"I used to work in the AAA space, at Pandemic Studios here in LA, and I was working on Full Spectrum Warrior [a very serious military shooter], and someone says, 'wouldn't it be crazy if you swung the camera around so quickly that you saw the camera crew and wouldn't that be hilarious,' but that would never be done in a million years."
But now that he's his own boss, wild ideas like that don't need to die on the vine. "I'm trying to make the best that I can out of it cause who knows how long this will last. It can just disappear, so I'm trying to put everything that I've always wanted to do into what I do now."
That suggested ending for Full Sprectrum Warrior is, perhaps coincidentally, almost identical to how Ingmar Bergman's Persona ends. While I'm cautious about drawing direct lines between games and film too often, Chung has more in common with that philosophical, existentialist Swedish filmmaker than you might imagine at first glance.
If you're accustomed to the "language" of contemporary AAA gaming, Chung confounds it at every turn. Thirty Flights of Loving turned the first-person game narrative on its head with no expository dialogue, telling its story entirely through its actions and environments, and employing enough jump cuts to make Godard have a fit. Whereas most sci-fi games treat hacking as a mini game and secondary experience, Quadrilateral Cowboys makes it the core mechanic and requires players to learn actual (if basic) coding.
Yet, somehow, Chung's games almost never feature that all too common gaming feeling of being pulled out of the experience because you've hit some arbitrary limitation. He never relies on that old familiar excuse, "it's just a game." You're never asked to ignore some strange inconsistency just because. "I try to make my stuff as frictionless as possible. There are some things that kind of irk me. Like when a game pauses and makes you read a text box to understand what it means or when it makes you sit through a cinematic and watch a movie play."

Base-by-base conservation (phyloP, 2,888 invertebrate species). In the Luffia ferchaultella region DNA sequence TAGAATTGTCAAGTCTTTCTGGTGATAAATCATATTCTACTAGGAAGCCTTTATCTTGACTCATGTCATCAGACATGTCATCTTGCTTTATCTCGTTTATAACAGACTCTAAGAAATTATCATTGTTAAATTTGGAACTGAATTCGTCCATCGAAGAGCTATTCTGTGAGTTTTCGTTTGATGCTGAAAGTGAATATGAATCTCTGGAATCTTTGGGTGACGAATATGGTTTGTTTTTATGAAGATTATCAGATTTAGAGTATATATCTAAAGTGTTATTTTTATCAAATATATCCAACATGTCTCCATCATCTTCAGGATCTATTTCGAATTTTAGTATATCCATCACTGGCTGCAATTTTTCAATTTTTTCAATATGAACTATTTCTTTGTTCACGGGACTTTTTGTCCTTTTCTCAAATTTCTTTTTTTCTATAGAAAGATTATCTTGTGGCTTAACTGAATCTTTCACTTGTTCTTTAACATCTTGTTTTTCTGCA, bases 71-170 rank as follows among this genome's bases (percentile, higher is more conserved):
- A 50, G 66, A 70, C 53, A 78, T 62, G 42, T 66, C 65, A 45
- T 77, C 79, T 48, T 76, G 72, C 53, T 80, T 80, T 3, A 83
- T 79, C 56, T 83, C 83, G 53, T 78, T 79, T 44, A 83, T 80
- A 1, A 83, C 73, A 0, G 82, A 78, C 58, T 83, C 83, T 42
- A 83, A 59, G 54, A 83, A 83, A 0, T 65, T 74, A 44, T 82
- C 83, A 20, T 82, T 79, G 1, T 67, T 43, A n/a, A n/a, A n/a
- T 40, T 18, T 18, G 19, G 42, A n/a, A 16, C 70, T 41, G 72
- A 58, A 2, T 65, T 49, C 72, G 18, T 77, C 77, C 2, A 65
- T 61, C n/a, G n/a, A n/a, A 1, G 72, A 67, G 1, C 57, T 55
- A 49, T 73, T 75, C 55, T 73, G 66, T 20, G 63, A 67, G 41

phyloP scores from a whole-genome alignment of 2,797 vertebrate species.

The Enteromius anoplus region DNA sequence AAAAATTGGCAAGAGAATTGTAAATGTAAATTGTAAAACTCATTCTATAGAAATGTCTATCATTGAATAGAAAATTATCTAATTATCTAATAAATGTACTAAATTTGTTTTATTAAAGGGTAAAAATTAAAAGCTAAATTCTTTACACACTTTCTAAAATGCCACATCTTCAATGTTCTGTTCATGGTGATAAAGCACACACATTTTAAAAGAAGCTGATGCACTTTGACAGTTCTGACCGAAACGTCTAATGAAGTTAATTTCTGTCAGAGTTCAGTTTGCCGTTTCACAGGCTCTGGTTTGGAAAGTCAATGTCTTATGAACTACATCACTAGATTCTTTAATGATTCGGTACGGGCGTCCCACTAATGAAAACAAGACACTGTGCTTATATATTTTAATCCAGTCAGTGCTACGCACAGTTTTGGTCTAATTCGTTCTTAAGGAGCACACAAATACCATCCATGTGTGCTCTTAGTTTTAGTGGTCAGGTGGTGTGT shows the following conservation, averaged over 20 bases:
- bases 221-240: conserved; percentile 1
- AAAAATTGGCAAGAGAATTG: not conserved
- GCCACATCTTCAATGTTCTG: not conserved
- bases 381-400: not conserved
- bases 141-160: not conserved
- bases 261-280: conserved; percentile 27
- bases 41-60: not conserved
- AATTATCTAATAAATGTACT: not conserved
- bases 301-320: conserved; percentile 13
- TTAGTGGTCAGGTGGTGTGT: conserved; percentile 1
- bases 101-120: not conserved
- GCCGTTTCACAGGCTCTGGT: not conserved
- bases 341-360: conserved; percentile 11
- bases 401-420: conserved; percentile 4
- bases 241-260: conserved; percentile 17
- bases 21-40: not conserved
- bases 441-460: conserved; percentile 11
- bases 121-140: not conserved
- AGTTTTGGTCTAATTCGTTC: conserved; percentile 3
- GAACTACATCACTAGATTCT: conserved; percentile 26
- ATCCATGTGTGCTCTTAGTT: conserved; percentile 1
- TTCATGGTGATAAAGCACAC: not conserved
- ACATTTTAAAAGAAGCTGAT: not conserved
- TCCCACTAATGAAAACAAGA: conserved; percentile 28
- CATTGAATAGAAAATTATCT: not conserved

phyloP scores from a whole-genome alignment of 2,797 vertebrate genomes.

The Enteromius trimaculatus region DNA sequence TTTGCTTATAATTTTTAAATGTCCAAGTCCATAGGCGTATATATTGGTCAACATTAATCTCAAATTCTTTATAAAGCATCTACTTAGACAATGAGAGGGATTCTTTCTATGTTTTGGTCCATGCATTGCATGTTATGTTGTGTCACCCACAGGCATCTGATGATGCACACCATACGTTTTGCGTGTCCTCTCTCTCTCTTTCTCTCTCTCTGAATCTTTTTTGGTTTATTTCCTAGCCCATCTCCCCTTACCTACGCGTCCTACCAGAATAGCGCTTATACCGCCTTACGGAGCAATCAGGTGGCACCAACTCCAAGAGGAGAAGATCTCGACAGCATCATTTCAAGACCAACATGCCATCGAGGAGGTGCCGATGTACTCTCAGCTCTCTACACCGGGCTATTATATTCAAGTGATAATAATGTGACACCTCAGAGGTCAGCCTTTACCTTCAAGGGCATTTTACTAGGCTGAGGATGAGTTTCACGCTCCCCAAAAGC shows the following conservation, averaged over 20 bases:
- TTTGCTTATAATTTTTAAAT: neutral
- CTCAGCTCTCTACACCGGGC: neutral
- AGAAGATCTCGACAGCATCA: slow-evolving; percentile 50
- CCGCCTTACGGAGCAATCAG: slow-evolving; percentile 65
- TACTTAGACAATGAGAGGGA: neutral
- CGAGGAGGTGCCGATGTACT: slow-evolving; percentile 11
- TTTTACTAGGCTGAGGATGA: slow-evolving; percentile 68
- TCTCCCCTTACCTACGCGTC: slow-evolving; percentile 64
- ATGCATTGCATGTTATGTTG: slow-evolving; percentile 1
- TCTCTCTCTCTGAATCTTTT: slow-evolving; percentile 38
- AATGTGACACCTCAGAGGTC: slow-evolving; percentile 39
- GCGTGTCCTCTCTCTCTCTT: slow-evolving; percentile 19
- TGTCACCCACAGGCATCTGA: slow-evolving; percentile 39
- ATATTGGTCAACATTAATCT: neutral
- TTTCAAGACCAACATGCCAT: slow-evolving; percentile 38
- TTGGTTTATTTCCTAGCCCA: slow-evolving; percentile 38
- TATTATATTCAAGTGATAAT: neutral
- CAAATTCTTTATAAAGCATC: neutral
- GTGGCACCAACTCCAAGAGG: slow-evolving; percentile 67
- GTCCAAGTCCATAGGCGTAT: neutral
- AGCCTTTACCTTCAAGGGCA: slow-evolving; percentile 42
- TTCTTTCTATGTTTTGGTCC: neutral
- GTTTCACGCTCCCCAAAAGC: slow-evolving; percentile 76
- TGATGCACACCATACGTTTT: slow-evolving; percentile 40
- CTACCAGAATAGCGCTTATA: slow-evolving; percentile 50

Chung doesn't begrudge other developers, necessarily—he just holds himself to a very high standard. "Those things can be done well, but there are so many ways to screw it up that I try to make my stuff effectively the opposite way... trying my best to find what the media does and should do to be the best version of it. For me, it has to look cohesive. It has to look intentional. There has to be a reason." And that's what Chung has managed to do with his games so far.
Quadrilateral Cowboy is out July 25th. Although Chung has been "crunching" at the game for a while now, he's been "dying" to dive into Pokémon Go like the rest of us, a game he believes is responsible for new and amazing forms of social interactions. For a man who made a game about melancholy hacking in virtual reality, he seems very hopeful for the future of AR and VR to create new ways not just for us to enjoy games but to socialize as a gaming community.
Here's hoping that Chung can lend his unique touch to that emerging language of games as well.